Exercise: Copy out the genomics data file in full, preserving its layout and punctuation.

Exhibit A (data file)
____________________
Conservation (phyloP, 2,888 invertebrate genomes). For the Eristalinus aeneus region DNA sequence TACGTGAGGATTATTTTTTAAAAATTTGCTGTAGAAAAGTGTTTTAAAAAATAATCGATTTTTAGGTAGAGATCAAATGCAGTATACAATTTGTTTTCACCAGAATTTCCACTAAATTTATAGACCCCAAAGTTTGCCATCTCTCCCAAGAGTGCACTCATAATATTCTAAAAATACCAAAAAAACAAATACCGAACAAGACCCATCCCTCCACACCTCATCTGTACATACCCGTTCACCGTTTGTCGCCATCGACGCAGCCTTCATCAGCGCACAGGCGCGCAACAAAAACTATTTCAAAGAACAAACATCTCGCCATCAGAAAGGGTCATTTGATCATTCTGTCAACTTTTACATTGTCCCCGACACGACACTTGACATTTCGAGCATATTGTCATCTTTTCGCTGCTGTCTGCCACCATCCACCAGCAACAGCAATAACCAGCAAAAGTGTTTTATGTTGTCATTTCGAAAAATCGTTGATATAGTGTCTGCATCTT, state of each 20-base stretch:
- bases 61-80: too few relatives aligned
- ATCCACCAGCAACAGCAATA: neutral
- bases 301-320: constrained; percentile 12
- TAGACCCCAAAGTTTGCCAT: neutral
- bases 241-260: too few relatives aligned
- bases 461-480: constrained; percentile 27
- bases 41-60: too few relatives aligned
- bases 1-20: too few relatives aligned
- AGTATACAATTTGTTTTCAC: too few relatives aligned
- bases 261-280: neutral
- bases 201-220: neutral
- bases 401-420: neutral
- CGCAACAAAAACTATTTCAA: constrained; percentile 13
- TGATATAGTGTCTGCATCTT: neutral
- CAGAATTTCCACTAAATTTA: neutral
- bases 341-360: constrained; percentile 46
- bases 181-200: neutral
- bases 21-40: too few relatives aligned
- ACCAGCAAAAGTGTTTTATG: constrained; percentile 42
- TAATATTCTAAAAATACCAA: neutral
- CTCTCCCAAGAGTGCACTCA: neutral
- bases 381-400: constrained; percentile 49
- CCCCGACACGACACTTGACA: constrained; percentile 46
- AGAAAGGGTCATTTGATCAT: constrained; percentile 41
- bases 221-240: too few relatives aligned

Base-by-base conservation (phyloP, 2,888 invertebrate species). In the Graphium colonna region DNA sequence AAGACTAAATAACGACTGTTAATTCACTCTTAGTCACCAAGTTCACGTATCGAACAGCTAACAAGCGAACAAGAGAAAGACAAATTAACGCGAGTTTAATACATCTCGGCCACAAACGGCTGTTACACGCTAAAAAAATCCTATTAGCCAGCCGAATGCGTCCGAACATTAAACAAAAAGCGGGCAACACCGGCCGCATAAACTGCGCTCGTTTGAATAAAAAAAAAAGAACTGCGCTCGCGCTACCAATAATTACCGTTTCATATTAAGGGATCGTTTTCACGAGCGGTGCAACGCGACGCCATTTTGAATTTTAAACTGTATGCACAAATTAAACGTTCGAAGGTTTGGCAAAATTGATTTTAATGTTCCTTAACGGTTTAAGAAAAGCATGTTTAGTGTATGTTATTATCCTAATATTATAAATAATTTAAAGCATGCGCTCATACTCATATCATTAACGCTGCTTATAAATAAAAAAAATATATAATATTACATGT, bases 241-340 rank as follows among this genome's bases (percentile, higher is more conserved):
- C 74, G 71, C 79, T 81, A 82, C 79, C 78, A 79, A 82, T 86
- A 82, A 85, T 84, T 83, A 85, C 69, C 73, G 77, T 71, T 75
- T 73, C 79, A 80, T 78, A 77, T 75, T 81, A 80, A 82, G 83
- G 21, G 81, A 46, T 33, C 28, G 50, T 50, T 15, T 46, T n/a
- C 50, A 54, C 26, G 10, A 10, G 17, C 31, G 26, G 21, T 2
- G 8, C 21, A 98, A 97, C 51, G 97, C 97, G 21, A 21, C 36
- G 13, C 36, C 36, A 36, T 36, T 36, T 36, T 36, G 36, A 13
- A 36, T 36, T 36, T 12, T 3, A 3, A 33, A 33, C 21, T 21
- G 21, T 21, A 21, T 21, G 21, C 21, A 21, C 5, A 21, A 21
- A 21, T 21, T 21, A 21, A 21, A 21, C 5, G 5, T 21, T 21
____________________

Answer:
Conservation (phyloP, 2,888 invertebrate genomes). For the Eristalinus aeneus region DNA sequence TACGTGAGGATTATTTTTTAAAAATTTGCTGTAGAAAAGTGTTTTAAAAAATAATCGATTTTTAGGTAGAGATCAAATGCAGTATACAATTTGTTTTCACCAGAATTTCCACTAAATTTATAGACCCCAAAGTTTGCCATCTCTCCCAAGAGTGCACTCATAATATTCTAAAAATACCAAAAAAACAAATACCGAACAAGACCCATCCCTCCACACCTCATCTGTACATACCCGTTCACCGTTTGTCGCCATCGACGCAGCCTTCATCAGCGCACAGGCGCGCAACAAAAACTATTTCAAAGAACAAACATCTCGCCATCAGAAAGGGTCATTTGATCATTCTGTCAACTTTTACATTGTCCCCGACACGACACTTGACATTTCGAGCATATTGTCATCTTTTCGCTGCTGTCTGCCACCATCCACCAGCAACAGCAATAACCAGCAAAAGTGTTTTATGTTGTCATTTCGAAAAATCGTTGATATAGTGTCTGCATCTT, state of each 20-base stretch:
- bases 61-80: too few relatives aligned
- ATCCACCAGCAACAGCAATA: neutral
- bases 301-320: constrained; percentile 12
- TAGACCCCAAAGTTTGCCAT: neutral
- bases 241-260: too few relatives aligned
- bases 461-480: constrained; percentile 27
- bases 41-60: too few relatives aligned
- bases 1-20: too few relatives aligned
- AGTATACAATTTGTTTTCAC: too few relatives aligned
- bases 261-280: neutral
- bases 201-220: neutral
- bases 401-420: neutral
- CGCAACAAAAACTATTTCAA: constrained; percentile 13
- TGATATAGTGTCTGCATCTT: neutral
- CAGAATTTCCACTAAATTTA: neutral
- bases 341-360: constrained; percentile 46
- bases 181-200: neutral
- bases 21-40: too few relatives aligned
- ACCAGCAAAAGTGTTTTATG: constrained; percentile 42
- TAATATTCTAAAAATACCAA: neutral
- CTCTCCCAAGAGTGCACTCA: neutral
- bases 381-400: constrained; percentile 49
- CCCCGACACGACACTTGACA: constrained; percentile 46
- AGAAAGGGTCATTTGATCAT: constrained; percentile 41
- bases 221-240: too few relatives aligned

Base-by-base conservation (phyloP, 2,888 invertebrate species). In the Graphium colonna region DNA sequence AAGACTAAATAACGACTGTTAATTCACTCTTAGTCACCAAGTTCACGTATCGAACAGCTAACAAGCGAACAAGAGAAAGACAAATTAACGCGAGTTTAATACATCTCGGCCACAAACGGCTGTTACACGCTAAAAAAATCCTATTAGCCAGCCGAATGCGTCCGAACATTAAACAAAAAGCGGGCAACACCGGCCGCATAAACTGCGCTCGTTTGAATAAAAAAAAAAGAACTGCGCTCGCGCTACCAATAATTACCGTTTCATATTAAGGGATCGTTTTCACGAGCGGTGCAACGCGACGCCATTTTGAATTTTAAACTGTATGCACAAATTAAACGTTCGAAGGTTTGGCAAAATTGATTTTAATGTTCCTTAACGGTTTAAGAAAAGCATGTTTAGTGTATGTTATTATCCTAATATTATAAATAATTTAAAGCATGCGCTCATACTCATATCATTAACGCTGCTTATAAATAAAAAAAATATATAATATTACATGT, bases 241-340 rank as follows among this genome's bases (percentile, higher is more conserved):
- C 74, G 71, C 79, T 81, A 82, C 79, C 78, A 79, A 82, T 86
- A 82, A 85, T 84, T 83, A 85, C 69, C 73, G 77, T 71, T 75
- T 73, C 79, A 80, T 78, A 77, T 75, T 81, A 80, A 82, G 83
- G 21, G 81, A 46, T 33, C 28, G 50, T 50, T 15, T 46, T n/a
- C 50, A 54, C 26, G 10, A 10, G 17, C 31, G 26, G 21, T 2
- G 8, C 21, A 98, A 97, C 51, G 97, C 97, G 21, A 21, C 36
- G 13, C 36, C 36, A 36, T 36, T 36, T 36, T 36, G 36, A 13
- A 36, T 36, T 36, T 12, T 3, A 3, A 33, A 33, C 21, T 21
- G 21, T 21, A 21, T 21, G 21, C 21, A 21, C 5, A 21, A 21
- A 21, T 21, T 21, A 21, A 21, A 21, C 5, G 5, T 21, T 21